To establish the causal diagnosis of HF, it is necessary to determine whether the clinical presentation is a de novo process or a chronic entity exacerbated by surgery. In our patient, the absence of ventricular remodeling visualized by TTE suggests the former postulate. Regarding its etiology, many possibilities should be taken into account. Post-partum cardiomyopathy usually develops in late pregnancy or during the first months after delivery . In our patient, childbirth was very unlikely the cause of her acute HF as delivery had occurred two years before. A viral infection could justify the clinical context of acute myocarditis , but her sudden clinical deterioration, with no history of infection or negative serologies and lack of typical findings on MRI, makes this diagnosis unlikely. Propofol infusion syndrome includes arrhythmias, hemodynamic deterioration, metabolic acidosis, rhabdomyolysis, and impaired renal and hepatic function. This clinical entity has been described mainly in pediatric critical care patients and has been associated with prolonged use (>48 hours) and high doses (>4 mg/kg/hour) . Ondansetron is a 5-hydroxytryptamine type 3 (5-HT3) receptor antagonist used mainly as an anti-emetic. Although considered a safe class of medications by many clinicians, several of the 5-HT3 receptor antagonists have been associated with adverse cardiovascular effects . There is a rare possibility of convulsions, chest pain, arrhythmias, hypotension, or bradycardia associated with using ondansetron, but we have not found any case in the literature describing a connection between the use of this drug in the post-operative and the development of HF. Takotsubo cardiomyopathy (TTC) is an acute cardiac syndrome mimicking elevated ST-segment myocardial infarction characterized by transient regional wall motion abnormalities involving the apical and middle portions of the left ventricle in the absence of significant obstructive coronary disease . Recently, an apical sparing variant defined as akinesia of the basal and middle segments of all walls has been described . In our patient, the absence of electrocardiographic and echocardiographic alterations suggestive of TTC leads us to reject this diagnostic possibility. The association of propofol and fentanyl as a cause of severe, acute HF has been described previously . Other than the case described by Chow et al. , however, we have not found another case report in the literature that mentions the combination of these drugs as a cause of severe, acute HF due to ventricular dysfunction in patients with healthy hearts. In this regard, both propofol and fentanyl may cause depression of ventricular function and decreased blood pressure. Propofol dilates the arteries by inducing nitric oxide synthesis, blocks calcium channels, and activates protein kinase C, all of which, taken together, lead to a decrease in pre-load and a decline in cardiac output. Apart from this possibility, an intrinsic negative inotropic effect attributable to propofol itself has also been reported [4, 12]. This effect is dose-dependent . It occurs most often when used in combination with fentanyl and in patients with or without previous heart disease . Both mechanisms might trigger a state of cardiogenic shock in patients with individual susceptibility. When these agents are used in combination, additional precautions should be taken in all patients, including those with normal left ventricular function. Because of refractory cardiogenic shock, ELS was needed in our patient. ELS should be considered in patients with severe, life-threatening respiratory or cardiac failure that does not respond to conventional intensive care management . Currently, several options are available for circulatory support, including surgically implanted ventricular assistance devices, percutaneous assistance devices, and ECMO . In our case, ECMO provided reasonable short-term support, allowing the patient to recover from multi-organ injury and increasing the time to complete a transplant evaluation if necessary. The use of this device is a support modality rather than a treatment in itself. As it requires well-trained personnel and is not without risk, selection of patients in whom this device can be used is required. So, the disease process must be reversible, or, failing this, the patient should be a candidate for transplantation or insertion of a ventricular assistance device.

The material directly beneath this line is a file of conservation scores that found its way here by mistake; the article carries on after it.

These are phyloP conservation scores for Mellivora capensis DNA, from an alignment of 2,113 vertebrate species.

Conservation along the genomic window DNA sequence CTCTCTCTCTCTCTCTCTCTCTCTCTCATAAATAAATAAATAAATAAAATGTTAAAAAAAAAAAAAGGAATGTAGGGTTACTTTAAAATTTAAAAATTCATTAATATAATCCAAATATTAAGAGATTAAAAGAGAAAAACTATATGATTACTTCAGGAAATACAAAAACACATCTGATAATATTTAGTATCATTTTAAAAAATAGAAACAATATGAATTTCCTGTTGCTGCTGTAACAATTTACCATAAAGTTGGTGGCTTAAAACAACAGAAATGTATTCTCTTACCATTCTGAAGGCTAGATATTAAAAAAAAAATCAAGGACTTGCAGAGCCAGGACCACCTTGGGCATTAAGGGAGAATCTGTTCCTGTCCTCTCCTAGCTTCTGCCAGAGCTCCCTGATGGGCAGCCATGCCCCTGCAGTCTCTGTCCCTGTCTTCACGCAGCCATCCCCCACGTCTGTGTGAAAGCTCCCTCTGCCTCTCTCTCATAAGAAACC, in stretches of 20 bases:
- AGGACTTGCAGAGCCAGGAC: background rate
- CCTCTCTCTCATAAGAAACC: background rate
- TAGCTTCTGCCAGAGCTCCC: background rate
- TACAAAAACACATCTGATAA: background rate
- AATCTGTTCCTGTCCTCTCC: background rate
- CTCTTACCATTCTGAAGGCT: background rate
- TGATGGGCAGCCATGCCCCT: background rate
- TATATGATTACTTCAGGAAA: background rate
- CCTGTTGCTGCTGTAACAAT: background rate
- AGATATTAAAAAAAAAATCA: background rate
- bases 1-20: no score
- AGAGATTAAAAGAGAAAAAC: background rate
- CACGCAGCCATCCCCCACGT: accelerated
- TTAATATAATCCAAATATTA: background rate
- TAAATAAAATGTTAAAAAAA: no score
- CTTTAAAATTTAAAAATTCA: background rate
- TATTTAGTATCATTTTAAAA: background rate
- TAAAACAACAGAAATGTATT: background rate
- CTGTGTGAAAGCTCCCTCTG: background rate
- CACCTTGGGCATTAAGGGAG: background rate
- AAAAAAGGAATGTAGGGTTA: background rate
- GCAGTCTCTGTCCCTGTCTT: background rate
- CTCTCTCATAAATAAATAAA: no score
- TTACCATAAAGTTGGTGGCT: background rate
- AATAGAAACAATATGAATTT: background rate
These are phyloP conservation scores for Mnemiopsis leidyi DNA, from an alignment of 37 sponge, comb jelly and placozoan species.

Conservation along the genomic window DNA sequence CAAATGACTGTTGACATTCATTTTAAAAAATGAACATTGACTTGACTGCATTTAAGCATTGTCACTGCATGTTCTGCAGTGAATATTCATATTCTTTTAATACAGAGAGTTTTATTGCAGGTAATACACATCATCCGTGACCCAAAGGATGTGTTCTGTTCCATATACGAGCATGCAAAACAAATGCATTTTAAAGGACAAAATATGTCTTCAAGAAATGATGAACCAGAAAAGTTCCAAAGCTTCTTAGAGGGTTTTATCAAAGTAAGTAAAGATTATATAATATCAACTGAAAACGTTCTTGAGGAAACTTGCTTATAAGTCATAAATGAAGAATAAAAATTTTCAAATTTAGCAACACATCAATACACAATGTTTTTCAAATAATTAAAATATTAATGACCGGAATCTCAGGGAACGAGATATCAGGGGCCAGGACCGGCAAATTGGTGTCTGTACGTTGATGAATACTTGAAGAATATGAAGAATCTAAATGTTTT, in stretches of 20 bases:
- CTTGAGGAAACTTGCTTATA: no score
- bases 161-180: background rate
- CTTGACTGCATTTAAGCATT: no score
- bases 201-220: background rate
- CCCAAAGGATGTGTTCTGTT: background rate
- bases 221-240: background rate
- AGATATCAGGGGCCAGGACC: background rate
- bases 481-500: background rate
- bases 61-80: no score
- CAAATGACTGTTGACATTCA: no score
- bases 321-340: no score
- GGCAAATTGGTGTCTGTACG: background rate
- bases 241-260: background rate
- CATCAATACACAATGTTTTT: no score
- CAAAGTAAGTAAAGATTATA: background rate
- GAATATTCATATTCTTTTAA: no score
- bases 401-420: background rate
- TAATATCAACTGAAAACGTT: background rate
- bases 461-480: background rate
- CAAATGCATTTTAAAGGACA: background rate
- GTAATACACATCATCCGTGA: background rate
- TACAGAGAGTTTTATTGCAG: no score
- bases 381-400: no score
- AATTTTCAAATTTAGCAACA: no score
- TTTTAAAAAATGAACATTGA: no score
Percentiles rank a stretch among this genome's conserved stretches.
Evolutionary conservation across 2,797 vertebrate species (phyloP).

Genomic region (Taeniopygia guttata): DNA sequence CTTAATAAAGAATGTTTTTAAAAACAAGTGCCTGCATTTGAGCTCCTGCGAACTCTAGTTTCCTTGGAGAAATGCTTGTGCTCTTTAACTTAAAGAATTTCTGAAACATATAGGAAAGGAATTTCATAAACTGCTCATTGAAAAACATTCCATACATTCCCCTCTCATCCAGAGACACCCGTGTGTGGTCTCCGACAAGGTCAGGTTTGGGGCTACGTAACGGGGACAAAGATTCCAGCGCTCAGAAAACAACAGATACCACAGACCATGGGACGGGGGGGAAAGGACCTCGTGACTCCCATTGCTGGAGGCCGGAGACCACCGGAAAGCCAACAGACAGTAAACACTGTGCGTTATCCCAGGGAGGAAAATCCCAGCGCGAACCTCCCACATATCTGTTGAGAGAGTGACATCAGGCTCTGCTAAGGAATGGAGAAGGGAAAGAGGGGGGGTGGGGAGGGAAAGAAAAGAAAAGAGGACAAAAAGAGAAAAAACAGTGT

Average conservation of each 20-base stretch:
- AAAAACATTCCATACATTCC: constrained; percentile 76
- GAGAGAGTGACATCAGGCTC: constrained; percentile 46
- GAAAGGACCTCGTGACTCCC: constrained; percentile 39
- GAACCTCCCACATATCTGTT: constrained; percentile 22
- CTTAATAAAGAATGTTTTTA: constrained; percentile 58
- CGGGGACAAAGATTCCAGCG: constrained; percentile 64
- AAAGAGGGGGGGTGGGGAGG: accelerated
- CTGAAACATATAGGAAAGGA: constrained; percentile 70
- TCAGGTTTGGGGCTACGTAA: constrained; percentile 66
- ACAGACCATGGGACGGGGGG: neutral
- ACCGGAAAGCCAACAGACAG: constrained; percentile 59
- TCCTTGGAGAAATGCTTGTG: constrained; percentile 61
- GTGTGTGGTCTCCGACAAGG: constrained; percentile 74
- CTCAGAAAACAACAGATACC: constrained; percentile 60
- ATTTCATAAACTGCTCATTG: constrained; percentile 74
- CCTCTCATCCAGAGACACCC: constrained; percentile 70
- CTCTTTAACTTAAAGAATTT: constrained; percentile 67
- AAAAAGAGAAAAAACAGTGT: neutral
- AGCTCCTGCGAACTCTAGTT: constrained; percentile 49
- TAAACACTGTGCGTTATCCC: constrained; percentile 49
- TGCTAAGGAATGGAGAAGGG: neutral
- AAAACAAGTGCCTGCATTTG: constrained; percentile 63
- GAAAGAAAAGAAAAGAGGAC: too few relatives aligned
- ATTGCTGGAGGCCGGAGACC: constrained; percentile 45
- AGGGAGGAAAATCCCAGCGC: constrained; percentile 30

In conclusion, the final etiological diagnosis of our patient is uncertain. Her severe, acute hemodynamic deterioration due to acute heart failure seems to have been causally related to some event that occurred during the peri-operative period. Propofol and fentanyl are often used during different medical procedures. The effects previously described, although uncommon, should be taken into account in cases of abrupt hemodynamic deterioration and an absence of other possible causes. ECMO is an effective salvage strategy for the treatment of patients with extreme hemodynamic instability and multi-organ injury due to acute HF.
Written informed consent was obtained from the patient for publication of this case report and any accompanying images. A copy of the written consent is available for review by the Editor-in-Chief of this journal.